By airing Dancing with the Stars in the summer of 2005, ABC changed the landscape of reality TV. Of note, DWTS became the first elimination competition with “stars” as contestants. Inspired by that show’s success, Fox decided to air Skating with Celebrities several months later. With 25 seasons and over 400 episodes under its belt as of the 2017-18 television season, DWTS has proven to be a ratings powerhouse. In contrast, the ice skating version of the same show lasted for only one season and seven episodes. As a failed imitator, Skating with Celebrities earned the #10 spot as a Reality TV Bust.
After a two-week investigation into Urban Meyer’s handling of domestic violence allegations against former Assistant Coach Zach Smith, THE Ohio State University announced a 3-game suspension for its head football coach. Meyer’s actions (or inactions) apparently didn’t elevate to a fireable offense. At the same time, OSU President Michael Drake believed the head coach deserved to be punished. Following an 11-hour closed-door meeting during which the Board of Trustees decided his fate, Meyer spoke to the press. He certainly missed the mark by failing to show remorse or offer a sincere apology. In response, numerous ESPN “reporters” argued that Meyer deserved to be fired. When will the network learn that its role is reporting and not creating news.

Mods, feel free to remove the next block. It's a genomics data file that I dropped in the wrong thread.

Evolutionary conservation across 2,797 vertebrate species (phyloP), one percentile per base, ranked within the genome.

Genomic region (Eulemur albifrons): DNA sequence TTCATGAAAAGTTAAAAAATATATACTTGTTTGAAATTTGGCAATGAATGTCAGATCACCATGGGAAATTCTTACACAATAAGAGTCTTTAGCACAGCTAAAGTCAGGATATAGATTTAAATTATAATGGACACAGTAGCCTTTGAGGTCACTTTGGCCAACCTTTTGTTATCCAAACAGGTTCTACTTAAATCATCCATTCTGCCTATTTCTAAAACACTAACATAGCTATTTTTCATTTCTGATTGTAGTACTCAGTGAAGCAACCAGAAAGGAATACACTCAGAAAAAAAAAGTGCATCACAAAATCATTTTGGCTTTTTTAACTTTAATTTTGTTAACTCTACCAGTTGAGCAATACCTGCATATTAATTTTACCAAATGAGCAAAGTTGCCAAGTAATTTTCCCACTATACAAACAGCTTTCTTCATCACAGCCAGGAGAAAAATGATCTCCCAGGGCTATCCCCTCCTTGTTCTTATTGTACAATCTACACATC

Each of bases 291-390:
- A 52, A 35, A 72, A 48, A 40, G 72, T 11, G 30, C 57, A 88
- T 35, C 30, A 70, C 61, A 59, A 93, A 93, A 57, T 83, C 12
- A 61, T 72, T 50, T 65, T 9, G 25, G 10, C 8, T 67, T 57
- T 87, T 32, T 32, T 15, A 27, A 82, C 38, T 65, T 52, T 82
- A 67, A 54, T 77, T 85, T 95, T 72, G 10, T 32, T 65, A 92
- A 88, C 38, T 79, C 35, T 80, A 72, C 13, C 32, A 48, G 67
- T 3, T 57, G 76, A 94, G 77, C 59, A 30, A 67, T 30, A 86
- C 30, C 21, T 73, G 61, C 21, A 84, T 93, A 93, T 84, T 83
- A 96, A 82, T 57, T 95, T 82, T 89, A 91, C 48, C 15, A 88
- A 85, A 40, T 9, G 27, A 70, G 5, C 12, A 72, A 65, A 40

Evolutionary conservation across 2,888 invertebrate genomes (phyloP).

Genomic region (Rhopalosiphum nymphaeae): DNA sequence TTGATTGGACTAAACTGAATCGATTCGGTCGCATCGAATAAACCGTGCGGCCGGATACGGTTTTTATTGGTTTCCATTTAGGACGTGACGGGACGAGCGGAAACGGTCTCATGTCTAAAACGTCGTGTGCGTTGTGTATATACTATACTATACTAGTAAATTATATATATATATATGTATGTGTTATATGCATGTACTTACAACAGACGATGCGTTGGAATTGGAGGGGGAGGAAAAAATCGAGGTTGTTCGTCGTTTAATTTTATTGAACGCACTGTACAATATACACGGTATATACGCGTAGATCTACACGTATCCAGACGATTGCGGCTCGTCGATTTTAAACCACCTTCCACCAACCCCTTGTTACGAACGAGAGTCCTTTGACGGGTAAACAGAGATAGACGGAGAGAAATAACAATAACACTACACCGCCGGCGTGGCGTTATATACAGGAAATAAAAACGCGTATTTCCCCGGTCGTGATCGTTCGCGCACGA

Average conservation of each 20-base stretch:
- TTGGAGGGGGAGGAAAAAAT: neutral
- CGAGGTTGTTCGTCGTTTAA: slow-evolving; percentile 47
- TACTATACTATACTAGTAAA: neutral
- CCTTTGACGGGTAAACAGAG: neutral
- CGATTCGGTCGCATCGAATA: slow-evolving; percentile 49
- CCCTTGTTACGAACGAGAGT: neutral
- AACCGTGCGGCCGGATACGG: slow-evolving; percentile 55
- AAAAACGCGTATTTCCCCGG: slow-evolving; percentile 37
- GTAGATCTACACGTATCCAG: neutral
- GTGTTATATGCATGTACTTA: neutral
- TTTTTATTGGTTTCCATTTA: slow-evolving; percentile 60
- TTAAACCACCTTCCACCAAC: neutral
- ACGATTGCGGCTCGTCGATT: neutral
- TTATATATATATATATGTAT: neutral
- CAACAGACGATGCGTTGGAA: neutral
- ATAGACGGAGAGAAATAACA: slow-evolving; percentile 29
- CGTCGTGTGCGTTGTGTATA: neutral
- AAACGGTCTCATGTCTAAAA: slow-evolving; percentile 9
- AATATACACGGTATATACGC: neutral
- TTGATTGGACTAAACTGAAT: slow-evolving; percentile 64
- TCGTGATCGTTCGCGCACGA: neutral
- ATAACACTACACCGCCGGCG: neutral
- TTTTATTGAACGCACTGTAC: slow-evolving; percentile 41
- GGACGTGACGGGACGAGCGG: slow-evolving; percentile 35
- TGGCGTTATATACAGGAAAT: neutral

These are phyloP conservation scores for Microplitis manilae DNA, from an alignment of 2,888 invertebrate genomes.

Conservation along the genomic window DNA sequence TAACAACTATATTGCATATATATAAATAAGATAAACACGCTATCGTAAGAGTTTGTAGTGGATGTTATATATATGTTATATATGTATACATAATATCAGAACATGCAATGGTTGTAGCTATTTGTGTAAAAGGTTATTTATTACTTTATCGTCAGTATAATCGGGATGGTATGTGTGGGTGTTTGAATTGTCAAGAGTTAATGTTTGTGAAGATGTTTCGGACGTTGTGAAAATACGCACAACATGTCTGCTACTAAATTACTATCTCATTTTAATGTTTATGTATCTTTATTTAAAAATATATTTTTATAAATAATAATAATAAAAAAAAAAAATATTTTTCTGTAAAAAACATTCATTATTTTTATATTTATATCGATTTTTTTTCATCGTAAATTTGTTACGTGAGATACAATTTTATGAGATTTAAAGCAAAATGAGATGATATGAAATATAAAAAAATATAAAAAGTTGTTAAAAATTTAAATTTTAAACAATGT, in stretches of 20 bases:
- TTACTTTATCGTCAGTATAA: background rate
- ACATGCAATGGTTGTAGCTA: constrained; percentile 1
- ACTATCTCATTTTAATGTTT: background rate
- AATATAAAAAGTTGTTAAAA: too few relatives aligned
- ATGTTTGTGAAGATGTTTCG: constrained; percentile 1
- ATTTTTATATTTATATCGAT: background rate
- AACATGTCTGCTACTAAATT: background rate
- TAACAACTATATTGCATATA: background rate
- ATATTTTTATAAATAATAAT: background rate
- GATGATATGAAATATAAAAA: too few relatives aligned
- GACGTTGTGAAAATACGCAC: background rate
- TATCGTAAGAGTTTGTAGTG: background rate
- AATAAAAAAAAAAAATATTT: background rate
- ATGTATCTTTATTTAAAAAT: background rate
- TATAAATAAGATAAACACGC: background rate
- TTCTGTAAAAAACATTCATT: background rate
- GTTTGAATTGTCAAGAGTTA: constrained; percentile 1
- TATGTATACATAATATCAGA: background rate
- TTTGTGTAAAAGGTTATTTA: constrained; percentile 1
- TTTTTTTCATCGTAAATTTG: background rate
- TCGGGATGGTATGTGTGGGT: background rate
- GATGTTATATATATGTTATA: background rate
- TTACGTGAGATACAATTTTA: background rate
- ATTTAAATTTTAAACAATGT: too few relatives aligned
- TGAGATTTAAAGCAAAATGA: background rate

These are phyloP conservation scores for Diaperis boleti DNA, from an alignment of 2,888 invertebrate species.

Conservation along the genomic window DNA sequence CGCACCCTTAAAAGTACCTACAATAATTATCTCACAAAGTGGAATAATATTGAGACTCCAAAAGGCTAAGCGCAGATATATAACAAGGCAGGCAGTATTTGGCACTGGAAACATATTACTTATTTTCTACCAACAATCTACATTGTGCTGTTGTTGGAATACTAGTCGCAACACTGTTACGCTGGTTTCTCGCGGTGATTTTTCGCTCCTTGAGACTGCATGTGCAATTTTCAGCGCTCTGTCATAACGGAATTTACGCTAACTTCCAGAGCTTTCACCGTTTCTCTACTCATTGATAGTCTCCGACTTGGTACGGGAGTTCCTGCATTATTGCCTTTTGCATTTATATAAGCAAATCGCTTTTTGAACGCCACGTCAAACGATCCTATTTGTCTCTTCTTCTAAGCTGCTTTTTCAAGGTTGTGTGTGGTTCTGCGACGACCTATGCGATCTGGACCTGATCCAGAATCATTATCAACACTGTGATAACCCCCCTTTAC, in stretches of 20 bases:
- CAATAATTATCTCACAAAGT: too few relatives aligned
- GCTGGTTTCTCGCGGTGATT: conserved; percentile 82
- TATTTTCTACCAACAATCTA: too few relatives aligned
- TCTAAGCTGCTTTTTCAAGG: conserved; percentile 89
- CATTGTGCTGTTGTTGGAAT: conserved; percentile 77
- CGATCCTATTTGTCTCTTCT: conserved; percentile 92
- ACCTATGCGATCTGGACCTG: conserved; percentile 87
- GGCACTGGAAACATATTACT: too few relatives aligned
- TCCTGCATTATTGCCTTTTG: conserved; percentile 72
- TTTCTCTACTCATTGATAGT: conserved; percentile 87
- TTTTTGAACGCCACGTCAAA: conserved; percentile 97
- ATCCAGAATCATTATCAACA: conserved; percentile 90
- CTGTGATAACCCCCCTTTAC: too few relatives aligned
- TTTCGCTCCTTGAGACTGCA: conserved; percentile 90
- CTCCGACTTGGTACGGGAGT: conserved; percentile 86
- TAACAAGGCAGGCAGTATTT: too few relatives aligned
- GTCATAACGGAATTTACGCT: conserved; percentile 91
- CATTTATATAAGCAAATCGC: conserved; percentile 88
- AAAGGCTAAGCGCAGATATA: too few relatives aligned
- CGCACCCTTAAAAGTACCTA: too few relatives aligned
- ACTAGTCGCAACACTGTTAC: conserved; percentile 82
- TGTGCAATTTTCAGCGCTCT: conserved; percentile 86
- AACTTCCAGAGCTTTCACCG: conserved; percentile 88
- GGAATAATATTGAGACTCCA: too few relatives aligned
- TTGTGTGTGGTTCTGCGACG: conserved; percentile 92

As a #1 overall pick with a disappointing NFL career, Steve Emtman often gets mentioned as an all-time bust. I can’t refute the first part of that sentence, but the second part ignores the impact that injuries had on his career. In particular, Emtman suffered season-ending injuries in each of his first three years in the league. The 1991 Lombardi Award winner clearly didn’t live up to his potential, but I can’t justify calling him a bust. In this post, I establish the Steve Emtman Exemption as an Top 10 Bust exclusion for injured players. Furthermore, I discuss the use of it for oft-injured teammate Trev Alberts.